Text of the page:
• Solve all subproblems up to the the nth problem (aka "amount" in this problem) and return the result.

Method 1

function minNumberOfCoinsForChange(n, denoms) {
//Create an array to track coin denominators
const dp = new Array(n + 1).fill(Infinity);
dp[0] = 0;
for (const denom of denoms) {
for (let amount = 0; amount < dp.length; amount++) {
if (denom <= amount) {
dp[amount] = Math.min(dp[amount], dp[amount - denom] + 1);
}
}
}
return dp[n] == Infinity ? -1 : dp[n];
}

Method 2

function minNumberOfCoinsForChange(n, denoms) {
// Create an array to track coin denominators
const dp = new Array(n + 1).fill(n + 1);
dp[0] = 0;
for (let i = 0; i <= n; i++) {
// i denotes how many number of cents we are going to make
for (let j = 0; j < denoms.length; j++) {
if (denoms[j] <= i) {
dp[i] = Math.min(dp[i], 1 + dp[i - denoms[j]]);
}
}
}
return dp[n] > n ? -1 : dp[n];
}

2. Number of ways to make change

Question:
You are given an integer array denoms representing coins of different denominations and an integer amount n representing a total amount of money.

Return the number of combinations that make up that amount. If that amount of money cannot be made up by any combination of the coins, return 0.

You may assume that you have an infinite number of each kind of coin.

// Method 1:
function numberOfWaysToMakeChange(n, denoms) {
//Create an array to track coin denominators
// [1, 0, 0, 0, 0, 0, 0]
const coinTracking = new Array(n + 1).fill(0);
coinTracking[0] = 1;
for (let i = 0; i < denoms.length; i++) {
for (let j = denoms[i]; j < coinTracking.length; j++) {
coinTracking[j] += coinTracking[j - denoms[i]];
console.log(j, coinTracking[j]);
}
}
return coinTracking[n];
}
// Method: 2
function numberOfWaysToMakeChange2(n, denoms) {
const dp = new Array(n + 1).fill(0);
dp[0] = 1;
for (const denom of denoms) {
for (let amount = 0; amount < dp.length; amount++) {
if (denom <= amount) {
dp[amount] += dp[amount - denom];
}
}
}
return dp[n];
}
console.log(numberOfWaysToMakeChange(6, [1, 5]));
console.log(numberOfWaysToMakeChange2(6, [1, 5]));

3. Maximum sum of non adjacent elements

Write a function that takes an unsorted array of positive integers and returns the maximum sum of non-adjacent elements.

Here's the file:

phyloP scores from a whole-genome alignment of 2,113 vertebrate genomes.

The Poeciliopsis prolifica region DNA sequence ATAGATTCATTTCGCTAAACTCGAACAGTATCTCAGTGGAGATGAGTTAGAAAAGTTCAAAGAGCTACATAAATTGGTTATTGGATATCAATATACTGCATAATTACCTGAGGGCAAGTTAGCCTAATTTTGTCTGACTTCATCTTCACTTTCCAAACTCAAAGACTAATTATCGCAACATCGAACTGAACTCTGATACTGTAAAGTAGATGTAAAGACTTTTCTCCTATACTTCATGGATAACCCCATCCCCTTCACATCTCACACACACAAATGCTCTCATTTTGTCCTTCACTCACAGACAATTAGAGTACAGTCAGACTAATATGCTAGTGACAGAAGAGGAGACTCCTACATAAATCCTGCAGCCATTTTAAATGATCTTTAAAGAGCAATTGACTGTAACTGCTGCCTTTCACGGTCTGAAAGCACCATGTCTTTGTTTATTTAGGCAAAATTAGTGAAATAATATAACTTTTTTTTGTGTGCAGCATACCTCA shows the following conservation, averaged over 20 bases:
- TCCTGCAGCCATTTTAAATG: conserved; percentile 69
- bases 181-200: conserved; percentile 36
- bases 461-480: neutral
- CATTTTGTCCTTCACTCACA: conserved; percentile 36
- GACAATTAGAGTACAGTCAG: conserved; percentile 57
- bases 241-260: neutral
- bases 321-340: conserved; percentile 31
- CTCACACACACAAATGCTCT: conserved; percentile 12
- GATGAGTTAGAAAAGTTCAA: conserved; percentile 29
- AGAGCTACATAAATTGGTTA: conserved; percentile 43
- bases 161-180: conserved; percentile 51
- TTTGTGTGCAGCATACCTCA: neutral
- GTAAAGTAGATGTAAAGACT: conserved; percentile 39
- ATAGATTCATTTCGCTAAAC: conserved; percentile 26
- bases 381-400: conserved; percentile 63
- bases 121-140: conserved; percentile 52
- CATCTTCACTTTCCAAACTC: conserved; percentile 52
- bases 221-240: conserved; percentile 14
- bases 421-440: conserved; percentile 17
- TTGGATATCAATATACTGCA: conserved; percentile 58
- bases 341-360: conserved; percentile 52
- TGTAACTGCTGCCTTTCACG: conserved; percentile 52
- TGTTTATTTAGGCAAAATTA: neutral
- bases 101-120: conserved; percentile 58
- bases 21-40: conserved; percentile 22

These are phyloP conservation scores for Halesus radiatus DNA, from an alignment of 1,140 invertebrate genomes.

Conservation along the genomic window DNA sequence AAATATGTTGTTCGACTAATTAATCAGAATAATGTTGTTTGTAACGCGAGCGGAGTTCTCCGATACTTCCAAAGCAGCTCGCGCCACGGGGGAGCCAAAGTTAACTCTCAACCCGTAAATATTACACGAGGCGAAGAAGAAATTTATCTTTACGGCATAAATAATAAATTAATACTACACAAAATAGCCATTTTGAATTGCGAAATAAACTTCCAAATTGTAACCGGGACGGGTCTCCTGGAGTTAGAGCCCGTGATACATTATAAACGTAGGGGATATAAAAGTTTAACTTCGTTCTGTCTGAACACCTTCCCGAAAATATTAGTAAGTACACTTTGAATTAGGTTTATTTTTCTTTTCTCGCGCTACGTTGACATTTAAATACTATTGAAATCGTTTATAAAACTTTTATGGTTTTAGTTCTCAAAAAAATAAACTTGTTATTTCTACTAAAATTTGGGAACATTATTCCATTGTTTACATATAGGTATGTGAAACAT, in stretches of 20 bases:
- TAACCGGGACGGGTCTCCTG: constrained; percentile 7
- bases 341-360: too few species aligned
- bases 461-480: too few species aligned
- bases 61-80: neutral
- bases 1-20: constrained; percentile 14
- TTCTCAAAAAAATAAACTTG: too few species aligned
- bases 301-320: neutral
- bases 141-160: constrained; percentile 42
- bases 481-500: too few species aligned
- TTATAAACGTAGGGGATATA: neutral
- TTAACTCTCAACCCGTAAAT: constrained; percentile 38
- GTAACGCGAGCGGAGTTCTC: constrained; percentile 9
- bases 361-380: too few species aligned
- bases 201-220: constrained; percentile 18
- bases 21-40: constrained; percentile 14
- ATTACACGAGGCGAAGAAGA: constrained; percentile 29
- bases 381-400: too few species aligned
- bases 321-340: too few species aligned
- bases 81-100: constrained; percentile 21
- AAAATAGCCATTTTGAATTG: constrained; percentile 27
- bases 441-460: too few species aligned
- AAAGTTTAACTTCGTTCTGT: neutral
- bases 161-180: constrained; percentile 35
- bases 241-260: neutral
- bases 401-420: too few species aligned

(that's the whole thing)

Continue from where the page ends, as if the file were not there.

Max sum non-adjacent array

function maxSubsetSumNoAdjacent(array) {
if (array.length == 0) return 0;
let incl = array[0];
let excl = 0;
for (let i = 1; i < array.length; i++) {
const current = array[i];
newIncl = current + excl;
newExcl = Math.max(incl, excl);
incl = newIncl;
excl = newExcl;
}
return Math.max(incl, excl);
}
console.log(maxSubsetSumNoAdjacent([9, 8, 10, 100, 5, 6])); //115
console.log(maxSubsetSumNoAdjacent([75, 105, 120, 75, 90, 135])); //330
console.log(maxSubsetSumNoAdjacent([9, 8, 19, 109, 24, 115])); //233
console.log(maxSubsetSumNoAdjacent([6])); //6

4. Levenshtein distance (Minimum Edit Distance)

Question:
Given two strings word1 and word2, return the minimum number of operations required to convert word1 to word2.

You have the following three operations permitted on a word:

  • Insert a character
  • Delete a character
  • Replace a character

What is Levenshtein distance?

The Levenshtein distance is a string metric for measuring the difference between two sequences. Informally, the Levenshtein distance between two words is the minimum number of single-character edits (insertions, deletions or substitutions) required to change one word into the other. It is named after the Soviet mathematician Vladimir Levenshtein, who considered this distance in 1965. (wikipedia)

For example, the Levenshtein distance between "kitten" and "sitting" is 3, since the following three edits change one into the other, and there is no way to do it with fewer than three edits:

kitten → sitten (substitution of "s" for "k") sitten → sittin (substitution of "i" for "e") sittin → sitting (insertion of "g" at the end).

Application:

  • Spell checkers
  • Finding the closest matching words in a dictionary
  • Search recommendations

Max sum non-adjacent array

Pattern

If characters at column and row positions are different:

For the selected value, check neighbouring boxes i.e box above, box to the left & the box at diagonal position. Take minimum of these 3 values & add 1. We are adding 1 here as only one additional operation is required in addition to previous operation.

`value = min(character Above, character at left, character at diagonal position) + 1`
We can write the logic as below:
`if word1[r-1] !== word2[c-1] then E[r][c] = 1 + min(E[r][c-1], E[r-1][c],E[r-1][c-1])`

If characters are same:

Copy the number that is at the diagonal position. We ignore the boxes above and at the left as the letter is same and doesn't require a change. Only the letter at diagonal position requires an update.